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Providing evidence to improve practice

Individual study: Using clay drain seals to assess the use of dry culverts installed to allow mammals to pass under the A1 trunk road, Northumberland, England

Published source details

Baker A., Knowles M. & Latham D. (2007) Using clay drain seals to assess the use of dry culverts installed to allow mammals to pass under the A1 trunk road, Northumberland, England. Conservation Evidence, 4, 77-80


This study is summarised as evidence for the intervention(s) shown on the right. The icon shows which synopsis it is relevant to.

Install barrier fencing and underpasses along roads Terrestrial Mammal Conservation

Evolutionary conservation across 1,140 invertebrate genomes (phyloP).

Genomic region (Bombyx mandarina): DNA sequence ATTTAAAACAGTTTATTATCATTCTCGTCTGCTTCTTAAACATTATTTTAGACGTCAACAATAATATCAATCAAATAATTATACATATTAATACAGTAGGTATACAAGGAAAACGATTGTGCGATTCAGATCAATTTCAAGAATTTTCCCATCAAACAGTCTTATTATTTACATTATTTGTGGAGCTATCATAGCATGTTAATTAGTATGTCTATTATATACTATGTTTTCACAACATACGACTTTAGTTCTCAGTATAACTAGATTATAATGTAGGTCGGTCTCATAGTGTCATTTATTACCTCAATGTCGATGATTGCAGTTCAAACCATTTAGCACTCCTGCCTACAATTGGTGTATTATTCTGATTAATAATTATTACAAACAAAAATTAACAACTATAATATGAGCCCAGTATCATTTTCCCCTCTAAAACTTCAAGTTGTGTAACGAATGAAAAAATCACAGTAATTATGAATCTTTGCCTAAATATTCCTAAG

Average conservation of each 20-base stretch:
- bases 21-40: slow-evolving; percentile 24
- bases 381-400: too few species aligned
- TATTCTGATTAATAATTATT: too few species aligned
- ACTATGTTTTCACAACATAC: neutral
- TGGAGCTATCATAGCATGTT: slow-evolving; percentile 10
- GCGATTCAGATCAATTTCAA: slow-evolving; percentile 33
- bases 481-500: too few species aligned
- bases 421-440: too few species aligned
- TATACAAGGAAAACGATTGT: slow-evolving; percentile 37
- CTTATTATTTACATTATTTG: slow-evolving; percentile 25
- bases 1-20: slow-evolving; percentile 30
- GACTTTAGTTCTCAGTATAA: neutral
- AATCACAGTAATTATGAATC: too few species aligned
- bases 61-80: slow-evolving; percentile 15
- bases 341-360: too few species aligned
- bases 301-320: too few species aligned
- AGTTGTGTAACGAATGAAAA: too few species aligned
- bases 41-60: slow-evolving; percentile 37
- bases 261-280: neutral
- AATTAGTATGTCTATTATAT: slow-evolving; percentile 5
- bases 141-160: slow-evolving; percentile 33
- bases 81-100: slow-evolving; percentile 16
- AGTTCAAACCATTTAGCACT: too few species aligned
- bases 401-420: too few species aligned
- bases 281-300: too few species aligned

A study in 2007 along a road, in Northumberland, UK (Baker et al. 2007) found that three underpasses, with entrances fenced off from the road, were used by several species of small and medium-sized mammals to make crossings. Tracks were identified of western hedgehog Erinaceus europaeus, brown rat Rattus norvegicus, badger Meles meles and American mink Mustela vison. The number of underpasses used and frequency of use was not detailed in the paper. Underpasses, 0.6–0.9 m wide, were constructed in 2003–2006 along a 46-km stretch of road and were fenced off from the road. Mammal use was monitored in August–October 2007. Clay-based drain seals (45 × 45-cm surface and 0.5 cm thick), used as footprint pads, were placed at entrances to three dry culverts and checked weekly for footprints.

(Summarised by Rebecca K. Smith)